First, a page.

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A Non–Cell Autonomous Role of E(z) to Prevent Germ Cells from Turning on a Somatic Cell Marker

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Science  28 Mar 2014:
Vol. 343, Issue 6178, pp. 1513-1516
DOI: 10.1126/science.1246514

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Keeping Germ Cells Special

Germ cells separate from the somatic lineage during early metazoan development. Eun et al. (p. 1513) found that Drosophila germ cells lose their identity and turn on somatic cell–specific marker expression in adult testes when a Polycomb group component E(z) is inactivated in somatic cells. However, only early-stage germ cells, including germline stem cells, retain this plasticity. Thus, one role for somatic cells in male gonads is to antagonize somatic identity in germ cells.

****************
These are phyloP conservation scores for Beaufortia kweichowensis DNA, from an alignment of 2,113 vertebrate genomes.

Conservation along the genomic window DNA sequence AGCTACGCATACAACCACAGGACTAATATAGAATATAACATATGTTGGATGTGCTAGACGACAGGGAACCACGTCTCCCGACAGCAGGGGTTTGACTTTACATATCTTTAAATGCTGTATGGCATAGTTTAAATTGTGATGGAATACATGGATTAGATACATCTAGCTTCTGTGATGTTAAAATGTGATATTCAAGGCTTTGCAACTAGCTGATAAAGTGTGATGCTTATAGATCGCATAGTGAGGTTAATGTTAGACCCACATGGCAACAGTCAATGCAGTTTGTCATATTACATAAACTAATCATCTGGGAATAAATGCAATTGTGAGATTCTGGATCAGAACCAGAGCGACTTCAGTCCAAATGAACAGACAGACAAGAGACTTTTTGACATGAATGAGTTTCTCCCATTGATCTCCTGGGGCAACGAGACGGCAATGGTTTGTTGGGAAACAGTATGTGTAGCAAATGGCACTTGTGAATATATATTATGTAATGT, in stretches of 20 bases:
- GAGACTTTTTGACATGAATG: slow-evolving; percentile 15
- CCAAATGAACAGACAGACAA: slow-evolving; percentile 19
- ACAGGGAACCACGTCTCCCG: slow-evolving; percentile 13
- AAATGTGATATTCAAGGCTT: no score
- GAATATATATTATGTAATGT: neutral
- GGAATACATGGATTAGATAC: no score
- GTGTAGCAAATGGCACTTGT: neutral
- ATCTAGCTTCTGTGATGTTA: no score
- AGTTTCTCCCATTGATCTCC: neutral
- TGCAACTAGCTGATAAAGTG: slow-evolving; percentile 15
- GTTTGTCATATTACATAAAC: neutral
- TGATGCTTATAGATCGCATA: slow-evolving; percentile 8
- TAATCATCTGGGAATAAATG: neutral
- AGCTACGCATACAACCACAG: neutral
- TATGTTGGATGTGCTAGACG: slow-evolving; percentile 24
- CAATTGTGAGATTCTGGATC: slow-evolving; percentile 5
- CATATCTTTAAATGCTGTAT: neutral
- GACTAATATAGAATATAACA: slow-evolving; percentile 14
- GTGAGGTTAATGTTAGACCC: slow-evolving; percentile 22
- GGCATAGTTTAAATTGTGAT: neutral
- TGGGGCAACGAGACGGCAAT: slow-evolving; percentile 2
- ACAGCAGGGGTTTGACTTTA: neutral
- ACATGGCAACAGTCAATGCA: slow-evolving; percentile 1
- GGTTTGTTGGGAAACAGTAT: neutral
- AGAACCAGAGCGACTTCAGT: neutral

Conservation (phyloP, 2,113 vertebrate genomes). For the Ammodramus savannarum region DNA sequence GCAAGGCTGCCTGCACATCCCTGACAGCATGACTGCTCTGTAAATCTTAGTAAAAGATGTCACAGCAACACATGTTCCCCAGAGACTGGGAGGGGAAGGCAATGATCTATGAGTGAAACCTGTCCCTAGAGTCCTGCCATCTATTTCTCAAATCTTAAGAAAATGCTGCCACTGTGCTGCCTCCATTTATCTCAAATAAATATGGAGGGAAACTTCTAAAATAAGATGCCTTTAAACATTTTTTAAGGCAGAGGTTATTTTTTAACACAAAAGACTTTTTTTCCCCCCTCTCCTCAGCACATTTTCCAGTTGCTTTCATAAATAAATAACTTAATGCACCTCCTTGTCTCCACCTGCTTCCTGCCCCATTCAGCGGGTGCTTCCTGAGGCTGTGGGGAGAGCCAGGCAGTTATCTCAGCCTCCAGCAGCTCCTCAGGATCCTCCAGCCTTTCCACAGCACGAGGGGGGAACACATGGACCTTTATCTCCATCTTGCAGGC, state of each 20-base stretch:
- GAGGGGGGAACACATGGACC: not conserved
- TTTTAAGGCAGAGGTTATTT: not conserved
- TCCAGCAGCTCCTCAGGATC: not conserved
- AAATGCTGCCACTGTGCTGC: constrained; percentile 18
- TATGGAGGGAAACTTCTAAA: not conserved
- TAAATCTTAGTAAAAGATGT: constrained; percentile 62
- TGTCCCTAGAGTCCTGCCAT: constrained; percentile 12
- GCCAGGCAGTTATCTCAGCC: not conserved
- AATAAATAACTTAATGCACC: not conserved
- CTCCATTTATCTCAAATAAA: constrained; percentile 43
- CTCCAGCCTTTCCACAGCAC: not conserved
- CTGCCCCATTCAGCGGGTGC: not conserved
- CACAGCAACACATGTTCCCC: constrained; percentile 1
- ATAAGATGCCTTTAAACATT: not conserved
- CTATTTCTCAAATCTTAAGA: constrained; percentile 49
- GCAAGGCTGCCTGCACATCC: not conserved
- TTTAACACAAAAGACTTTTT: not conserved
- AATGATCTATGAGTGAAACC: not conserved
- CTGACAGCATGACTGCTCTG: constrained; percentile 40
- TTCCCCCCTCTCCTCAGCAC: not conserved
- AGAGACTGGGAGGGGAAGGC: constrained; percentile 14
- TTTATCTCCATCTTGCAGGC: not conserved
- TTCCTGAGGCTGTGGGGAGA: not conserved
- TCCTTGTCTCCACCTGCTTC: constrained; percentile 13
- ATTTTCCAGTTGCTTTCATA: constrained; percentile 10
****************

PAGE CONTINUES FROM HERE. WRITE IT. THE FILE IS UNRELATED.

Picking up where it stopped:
Abstract

In many metazoans, germ cells are separated from somatic lineages early in development and maintain their identity throughout life. Here, we show that a Polycomb group (PcG) component, Enhancer of Zeste [E(z)], a histone transferase that generates trimethylation at lysine 27 of histone H3, maintains germline identity in Drosophila adult testes. We find excessive early-stage somatic gonadal cells in E(z) mutant testes, which originate from both overproliferative cyst stem cells and germ cells turning on an early-stage somatic cell marker. Using complementary lineage-tracing experiments in E(z) mutant testes, a portion of excessive early-stage somatic gonadal cells are found to originate from early-stage germ cells, including germline stem cells. Moreover, knocking down E(z) specifically in somatic cells caused this change, which suggests a non–cell autonomous role of E(z) to antagonize somatic identity in germ cells.

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